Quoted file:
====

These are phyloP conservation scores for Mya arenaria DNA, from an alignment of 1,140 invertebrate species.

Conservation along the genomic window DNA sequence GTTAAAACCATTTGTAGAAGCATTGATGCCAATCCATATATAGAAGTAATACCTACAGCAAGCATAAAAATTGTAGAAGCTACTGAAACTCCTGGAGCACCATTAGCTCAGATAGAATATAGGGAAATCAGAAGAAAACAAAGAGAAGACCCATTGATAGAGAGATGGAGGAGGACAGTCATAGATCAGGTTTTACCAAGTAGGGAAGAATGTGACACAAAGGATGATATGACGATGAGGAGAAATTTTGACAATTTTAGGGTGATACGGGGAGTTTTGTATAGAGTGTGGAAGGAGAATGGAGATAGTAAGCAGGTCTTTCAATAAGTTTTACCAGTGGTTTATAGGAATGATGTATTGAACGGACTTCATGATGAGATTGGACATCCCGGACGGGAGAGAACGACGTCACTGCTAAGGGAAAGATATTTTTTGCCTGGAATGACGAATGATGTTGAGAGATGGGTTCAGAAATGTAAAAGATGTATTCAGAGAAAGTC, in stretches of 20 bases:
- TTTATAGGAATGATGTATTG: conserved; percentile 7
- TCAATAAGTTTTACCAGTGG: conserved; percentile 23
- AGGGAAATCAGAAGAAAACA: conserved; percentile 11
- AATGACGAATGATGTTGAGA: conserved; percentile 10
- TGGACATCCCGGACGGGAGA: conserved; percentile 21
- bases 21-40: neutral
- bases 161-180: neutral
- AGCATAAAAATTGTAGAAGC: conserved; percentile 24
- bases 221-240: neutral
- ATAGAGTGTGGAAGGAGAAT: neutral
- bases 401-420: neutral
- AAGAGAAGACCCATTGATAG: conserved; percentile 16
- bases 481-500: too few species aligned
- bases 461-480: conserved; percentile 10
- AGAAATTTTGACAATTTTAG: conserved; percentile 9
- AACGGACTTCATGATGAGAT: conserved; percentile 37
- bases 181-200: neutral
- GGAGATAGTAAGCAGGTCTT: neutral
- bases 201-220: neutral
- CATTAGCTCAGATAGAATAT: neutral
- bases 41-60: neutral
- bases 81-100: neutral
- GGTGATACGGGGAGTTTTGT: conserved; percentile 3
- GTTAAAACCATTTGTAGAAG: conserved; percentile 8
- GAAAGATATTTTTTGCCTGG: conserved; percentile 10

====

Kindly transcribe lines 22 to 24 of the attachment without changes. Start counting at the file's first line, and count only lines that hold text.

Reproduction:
- CATTAGCTCAGATAGAATAT: neutral
- bases 41-60: neutral
- bases 81-100: neutral